Title: Coalbed Methane Activity in the Illinois Basin – An Update
Speaker: Steven A. Tedesco, Atoka Coal Labs LLC Englewood, Colorado
Publication: The Outcrop, March 2004, p. 5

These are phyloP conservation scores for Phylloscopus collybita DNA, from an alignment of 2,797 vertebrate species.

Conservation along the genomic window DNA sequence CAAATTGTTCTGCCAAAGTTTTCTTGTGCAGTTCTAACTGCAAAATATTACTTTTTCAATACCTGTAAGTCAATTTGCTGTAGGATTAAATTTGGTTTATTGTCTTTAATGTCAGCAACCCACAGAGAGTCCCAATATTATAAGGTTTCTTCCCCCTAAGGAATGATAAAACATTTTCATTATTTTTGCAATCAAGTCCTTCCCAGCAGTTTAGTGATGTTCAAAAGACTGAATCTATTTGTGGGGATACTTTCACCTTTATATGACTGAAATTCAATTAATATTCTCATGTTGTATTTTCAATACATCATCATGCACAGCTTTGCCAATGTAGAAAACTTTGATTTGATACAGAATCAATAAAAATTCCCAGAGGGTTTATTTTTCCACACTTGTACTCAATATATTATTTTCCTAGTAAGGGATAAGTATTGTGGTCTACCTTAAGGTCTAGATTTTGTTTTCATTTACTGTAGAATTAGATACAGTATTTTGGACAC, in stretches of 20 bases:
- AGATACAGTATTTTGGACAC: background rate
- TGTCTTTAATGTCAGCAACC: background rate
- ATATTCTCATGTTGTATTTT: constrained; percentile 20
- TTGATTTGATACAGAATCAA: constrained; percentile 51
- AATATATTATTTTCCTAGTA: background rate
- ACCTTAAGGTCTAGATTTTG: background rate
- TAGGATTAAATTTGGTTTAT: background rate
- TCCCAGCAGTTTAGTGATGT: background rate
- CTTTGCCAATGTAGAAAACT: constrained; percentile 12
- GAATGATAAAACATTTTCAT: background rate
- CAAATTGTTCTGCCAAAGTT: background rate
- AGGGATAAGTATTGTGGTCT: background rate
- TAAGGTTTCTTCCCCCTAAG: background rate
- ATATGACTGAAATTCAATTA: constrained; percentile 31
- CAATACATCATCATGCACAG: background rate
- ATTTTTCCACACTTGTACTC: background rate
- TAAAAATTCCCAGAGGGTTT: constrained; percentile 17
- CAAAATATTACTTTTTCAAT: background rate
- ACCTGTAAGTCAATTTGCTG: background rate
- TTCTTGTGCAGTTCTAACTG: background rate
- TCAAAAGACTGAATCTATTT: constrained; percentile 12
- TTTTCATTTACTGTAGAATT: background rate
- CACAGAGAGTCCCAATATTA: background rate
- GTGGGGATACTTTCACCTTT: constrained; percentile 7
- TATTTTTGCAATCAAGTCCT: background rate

Within the Illinois Basin is a series of Pennsylvanian Age deltaic deposits that contain significant coal resources that are found across most of Illinois, southwestern Indiana and western Kentucky. The basin has undergone intermittent exploration for coalbed methane since 1985. The proximity of the basin to major gas markets has made it attractive to industry for exploiting both coalbed methane and shale gas resources. The individual coal seams are relatively thin (0.3 to 3 meters), have large lateral extent, high volatile C to A bituminous in rank, sulfur values varying from 2% to 11%, ash from 5% to 15%, and moisture contents less than 8%. Gas contents vary from 1 to over 200 scf per ton. Present day coal bed methane production from unmined areas is restricted to Sullivan County, Indiana, and wells producing from abandoned mines. Several pilot projects and test wells have been initiated in 2002 and 2003 with various results. Completion practices have gone from single seam to multiple seams and have encountered a number of difficulties. The coal seams that are the main targets are the Seelyville, Springfield (No. 5), and Herrin (No. 6). Since late 2002, the basin has seen an increase in leasing and drilling activity in response to sustained strong gas prices. State agencies and mineral interest owners have generally been favorable to coalbed methane development. From the present coal thickness, gas content and permeability data sets it is possible to define what areas in the basin have the best potential for coalbed methane and those areas that do not.